From Inktober Sketch to Picture Book

For many artists, October becomes Inktober—a month-long practice where artists and illustrators sketch something new every single day for the entire month of October.

Inktober is meant to keep illustrators practicing their craft, but for Erin Barker, one of her Inktober sketches became much more than just a little doodle.

Erin Barker, illustrator of What Is Soft? , chatted with us about sketching two characters who would later become the opening characters of her upcoming picture book, Mr. Pumpkin’s Tea Party. Read what she has to say in her own words below.

 
Erin Barker chats with us about how a simple Inktober sketch became a delightful, elegant picture book.

Erin Barker chats with us about how a simple Inktober sketch became a delightful, elegant picture book.

 

Inktober Inspiration

I had given myself the challenge of doing a drawing for Inktober every day, and one of those drawings that I ended up doing was a pumpkin-head guy, kind of like Jack Skellington having tea with a skeleton person.

They were very proper English gentlemen, they had suits and they were clinking their tea glasses together and saying things like, “I dare say,” and, “Indeed.”

 
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I immediately just loved it. I had such a fun time drawing them, and it got a really good response on Instagram. People wanted prints of it, they wanted tee shirts. It was just a really fun drawing.

Months later, my editor Amy contacted me. She said, “Hey I saw this drawing that you did for Inktober, and I think it would make a really, really cute book.”

From Inktober Sketch to Storyline

We had originally talked about the book being some kind of manners book, along with it being a counting book. The original idea did include counting. And we were going to make it a board book. It was just going to be a quick little counting from one to ten for little ones—for toddlers. And then when we pitched it to blue manatee press owner Dr. John Hutton, he liked it so much that he wanted to expand it into a picture book.

A picture book is longer than a board book. It’s much more involved than a board book, so we had to expand it to take up a lot more space, and because it also had a level of sophistication that just didn’t make sense for a board book. So we wanted to make it a little bit more for older kids and that just made sense for a picture book.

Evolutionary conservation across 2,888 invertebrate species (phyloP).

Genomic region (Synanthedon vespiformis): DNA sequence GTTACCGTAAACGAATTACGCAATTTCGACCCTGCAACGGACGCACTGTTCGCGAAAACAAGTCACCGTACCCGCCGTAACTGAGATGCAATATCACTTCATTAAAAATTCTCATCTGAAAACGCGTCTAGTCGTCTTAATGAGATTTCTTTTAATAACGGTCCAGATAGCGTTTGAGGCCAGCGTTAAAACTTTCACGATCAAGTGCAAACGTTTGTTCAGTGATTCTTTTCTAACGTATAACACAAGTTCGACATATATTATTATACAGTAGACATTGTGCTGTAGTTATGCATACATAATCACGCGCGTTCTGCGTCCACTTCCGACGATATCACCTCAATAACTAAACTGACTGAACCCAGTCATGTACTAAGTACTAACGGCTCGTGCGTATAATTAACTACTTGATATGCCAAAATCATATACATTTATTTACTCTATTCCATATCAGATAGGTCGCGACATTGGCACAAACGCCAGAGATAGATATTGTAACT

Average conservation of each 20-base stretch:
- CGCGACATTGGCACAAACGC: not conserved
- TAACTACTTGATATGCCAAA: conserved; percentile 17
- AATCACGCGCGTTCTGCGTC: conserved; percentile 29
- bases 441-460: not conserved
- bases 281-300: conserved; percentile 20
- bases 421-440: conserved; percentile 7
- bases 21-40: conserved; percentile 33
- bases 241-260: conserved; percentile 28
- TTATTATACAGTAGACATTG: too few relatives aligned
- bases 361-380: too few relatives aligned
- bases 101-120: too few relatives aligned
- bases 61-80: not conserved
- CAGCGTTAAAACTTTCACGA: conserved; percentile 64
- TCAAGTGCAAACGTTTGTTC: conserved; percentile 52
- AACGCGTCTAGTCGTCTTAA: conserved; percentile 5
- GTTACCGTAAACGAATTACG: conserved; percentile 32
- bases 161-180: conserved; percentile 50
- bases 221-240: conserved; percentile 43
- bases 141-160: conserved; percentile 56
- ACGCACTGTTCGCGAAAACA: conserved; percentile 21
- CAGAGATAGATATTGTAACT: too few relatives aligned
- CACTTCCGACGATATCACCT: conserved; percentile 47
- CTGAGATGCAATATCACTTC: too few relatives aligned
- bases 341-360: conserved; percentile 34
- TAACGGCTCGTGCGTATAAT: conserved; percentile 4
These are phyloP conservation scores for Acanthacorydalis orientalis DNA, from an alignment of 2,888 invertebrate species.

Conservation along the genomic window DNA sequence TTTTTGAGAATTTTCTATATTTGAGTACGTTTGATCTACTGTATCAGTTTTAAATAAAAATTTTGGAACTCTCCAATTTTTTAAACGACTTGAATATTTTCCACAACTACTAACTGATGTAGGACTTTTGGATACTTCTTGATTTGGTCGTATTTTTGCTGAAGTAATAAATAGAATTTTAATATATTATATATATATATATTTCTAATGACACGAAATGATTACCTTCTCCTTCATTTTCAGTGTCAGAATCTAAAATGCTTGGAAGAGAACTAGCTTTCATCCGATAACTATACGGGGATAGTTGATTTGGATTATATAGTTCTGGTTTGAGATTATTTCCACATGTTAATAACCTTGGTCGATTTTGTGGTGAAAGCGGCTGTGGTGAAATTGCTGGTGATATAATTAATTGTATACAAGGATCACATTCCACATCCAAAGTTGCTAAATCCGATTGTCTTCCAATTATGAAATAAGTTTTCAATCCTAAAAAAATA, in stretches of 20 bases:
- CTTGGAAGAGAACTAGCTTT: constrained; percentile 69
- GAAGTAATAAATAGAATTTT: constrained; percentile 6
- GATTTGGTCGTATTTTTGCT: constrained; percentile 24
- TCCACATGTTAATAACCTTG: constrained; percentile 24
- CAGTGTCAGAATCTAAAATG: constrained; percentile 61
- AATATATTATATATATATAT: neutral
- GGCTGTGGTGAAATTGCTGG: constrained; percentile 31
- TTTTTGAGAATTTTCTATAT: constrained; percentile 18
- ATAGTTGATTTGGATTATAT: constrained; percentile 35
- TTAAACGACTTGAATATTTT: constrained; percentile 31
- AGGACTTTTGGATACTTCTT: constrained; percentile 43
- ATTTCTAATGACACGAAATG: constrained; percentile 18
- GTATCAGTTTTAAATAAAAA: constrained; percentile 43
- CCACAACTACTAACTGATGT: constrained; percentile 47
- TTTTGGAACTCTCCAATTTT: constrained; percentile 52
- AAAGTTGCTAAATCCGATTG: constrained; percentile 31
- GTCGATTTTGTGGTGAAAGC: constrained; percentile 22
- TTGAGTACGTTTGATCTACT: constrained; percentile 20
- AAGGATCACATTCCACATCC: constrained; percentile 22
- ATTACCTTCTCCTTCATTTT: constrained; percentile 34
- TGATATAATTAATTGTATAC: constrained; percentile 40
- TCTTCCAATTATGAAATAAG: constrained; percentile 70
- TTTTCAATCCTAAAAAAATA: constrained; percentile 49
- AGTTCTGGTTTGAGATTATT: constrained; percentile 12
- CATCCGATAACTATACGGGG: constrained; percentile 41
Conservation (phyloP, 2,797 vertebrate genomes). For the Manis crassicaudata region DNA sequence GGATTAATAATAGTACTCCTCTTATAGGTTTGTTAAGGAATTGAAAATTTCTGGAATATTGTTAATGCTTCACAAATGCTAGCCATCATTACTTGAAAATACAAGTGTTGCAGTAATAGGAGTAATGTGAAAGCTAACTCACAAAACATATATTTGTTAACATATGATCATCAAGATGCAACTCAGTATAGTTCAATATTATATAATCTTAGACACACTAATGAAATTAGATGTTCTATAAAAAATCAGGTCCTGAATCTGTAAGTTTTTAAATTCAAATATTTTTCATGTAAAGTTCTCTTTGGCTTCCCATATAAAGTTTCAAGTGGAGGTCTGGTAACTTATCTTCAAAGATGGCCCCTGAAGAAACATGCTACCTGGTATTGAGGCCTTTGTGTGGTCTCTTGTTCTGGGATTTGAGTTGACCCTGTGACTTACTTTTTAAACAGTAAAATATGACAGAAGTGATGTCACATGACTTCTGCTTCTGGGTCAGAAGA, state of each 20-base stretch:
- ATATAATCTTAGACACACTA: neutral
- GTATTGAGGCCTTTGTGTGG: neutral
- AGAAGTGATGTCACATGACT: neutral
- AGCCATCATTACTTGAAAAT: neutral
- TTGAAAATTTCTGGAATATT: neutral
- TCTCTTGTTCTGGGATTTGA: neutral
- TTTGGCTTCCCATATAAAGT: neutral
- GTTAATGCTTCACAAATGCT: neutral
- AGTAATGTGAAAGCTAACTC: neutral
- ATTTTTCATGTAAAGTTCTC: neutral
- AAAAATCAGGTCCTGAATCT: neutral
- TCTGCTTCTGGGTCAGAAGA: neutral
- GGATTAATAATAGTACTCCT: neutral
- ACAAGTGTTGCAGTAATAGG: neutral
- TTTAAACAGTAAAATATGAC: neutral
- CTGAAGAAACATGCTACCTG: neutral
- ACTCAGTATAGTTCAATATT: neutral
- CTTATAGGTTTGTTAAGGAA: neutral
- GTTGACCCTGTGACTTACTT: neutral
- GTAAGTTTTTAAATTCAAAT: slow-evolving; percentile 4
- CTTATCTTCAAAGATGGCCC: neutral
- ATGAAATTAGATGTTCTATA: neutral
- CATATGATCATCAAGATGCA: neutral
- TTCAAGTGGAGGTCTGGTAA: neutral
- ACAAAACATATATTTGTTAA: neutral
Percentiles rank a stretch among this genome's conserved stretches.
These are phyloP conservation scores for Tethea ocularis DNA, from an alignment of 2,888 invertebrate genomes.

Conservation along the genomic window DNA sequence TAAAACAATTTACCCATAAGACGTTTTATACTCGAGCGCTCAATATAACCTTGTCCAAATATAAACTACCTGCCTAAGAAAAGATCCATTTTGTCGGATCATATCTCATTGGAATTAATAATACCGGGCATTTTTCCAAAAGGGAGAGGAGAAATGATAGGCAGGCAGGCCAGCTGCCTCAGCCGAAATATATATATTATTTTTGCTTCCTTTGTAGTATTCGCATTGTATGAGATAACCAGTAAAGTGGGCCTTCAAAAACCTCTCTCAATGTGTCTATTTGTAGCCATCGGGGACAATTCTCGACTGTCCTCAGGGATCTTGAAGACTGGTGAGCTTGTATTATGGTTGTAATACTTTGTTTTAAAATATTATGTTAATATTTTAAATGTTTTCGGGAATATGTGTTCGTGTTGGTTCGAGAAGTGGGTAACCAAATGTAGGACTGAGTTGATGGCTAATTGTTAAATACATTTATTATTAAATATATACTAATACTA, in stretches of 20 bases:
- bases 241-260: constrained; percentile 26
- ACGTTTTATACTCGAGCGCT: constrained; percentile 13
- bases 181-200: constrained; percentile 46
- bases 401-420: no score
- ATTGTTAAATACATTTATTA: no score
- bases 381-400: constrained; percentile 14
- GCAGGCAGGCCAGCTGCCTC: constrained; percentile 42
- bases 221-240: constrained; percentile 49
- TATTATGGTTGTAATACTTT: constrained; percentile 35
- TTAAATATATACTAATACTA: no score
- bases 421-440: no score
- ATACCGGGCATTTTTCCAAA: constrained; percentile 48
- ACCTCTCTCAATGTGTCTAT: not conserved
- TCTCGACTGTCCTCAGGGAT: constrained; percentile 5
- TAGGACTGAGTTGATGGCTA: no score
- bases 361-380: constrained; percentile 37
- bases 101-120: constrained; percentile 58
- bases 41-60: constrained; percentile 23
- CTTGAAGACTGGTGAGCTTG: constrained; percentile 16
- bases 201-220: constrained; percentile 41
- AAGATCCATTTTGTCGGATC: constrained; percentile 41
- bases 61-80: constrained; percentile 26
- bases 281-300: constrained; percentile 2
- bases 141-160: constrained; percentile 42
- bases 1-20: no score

Autumn In the Air

Inktober definitely inspired the kind of like spooky, Halloween, autumn feeling. The movies that you watch—the cozy sweaters and the fun times you have with friends in autumn. It’s just such a celebratory season.

I personally love getting together with my friend group during this season. I have fun little dinner parties, and we sometimes make them fancy nights and everyone dresses up, and you bring a dish and we all get together at someone’s house.

I think subconsciously, I was putting a lot of my love for those get-togethers into this book and I didn’t realize it until I was about halfway through the book.

Mr. Pumpkin’s Tea Party

 
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So Mr. Pumpkin has decided to throw a tea party, and he’s inviting all of his friends over for this little get-together. Everyone brings something, so we are introduced to each of the characters as they are arriving at the party, and we are counting up to the number 13.

 
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So Mr. Pumpkin has made one cake, and the first guest is Sir Bones, who is the skeleton from the original drawing, and he brings two jugs of cider. And then we have different guests come, and they bring something that may be three or four—so on and so forth—counting up to thirteen.

Thirteen is finally, “The clock strikes thirteen with an echoing chime, and everyone’s had a frightful good time.”

We see everyone together, feasting at this great table. As the book progresses, the sun is setting, so it’s kind of turning into this nighttime party. At the end, we see everyone having a great time.

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It’s really fun. It’s a little spooky, but also charming and approachable. It’s definitely not a scary book. The characters that are coming to the party may be spooky characters normally, but they are dressed in very dressy garb, in very fancy clothing, all very polite and just excited to be with their friends and be at this party. So it’s a very delightful little counting book.

Creating the Characters

Mr. Pumpkin and Sir Bones came to me really easily, thanks to Inktober. They were the first two I made, and so I knew them really well.

Then the third character that was very simple and came really easily to me was Lady Nightshade. She’s a vampire. I thought of her name pretty quickly. I put her in a flapper dress, this kind of twenties style with a little feather and she’s carrying this little parasol umbrella. Immediately her design was set, and I loved her.

 
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But then some of the later characters were harder to come up with, especially when we needed to expand the book. The toughest was getting the witch right. 

I also thought maybe she was going to be like a gorgan or something, I had come up with a few other ideas, because I wanted another female character. But once I decided she was a witch, it was hard to figure out things — like her outfit was tough for me to get right.

But when I finally decided on a witch, I knew pretty quickly that she was going to be in this black dress with a black hat but she’s going to kind of be glitzing it up just a little bit. She has this fun purple hair with a white streak in it, and she’s on this cool broom. Once these things kind of like fell into place, then I was able to get it right.

Another tough character was getting Baron Laguna right. I wanted a different character because I’ve got like a furry character, a mammal, I have some undead characters—I wanted something a little bit different from that.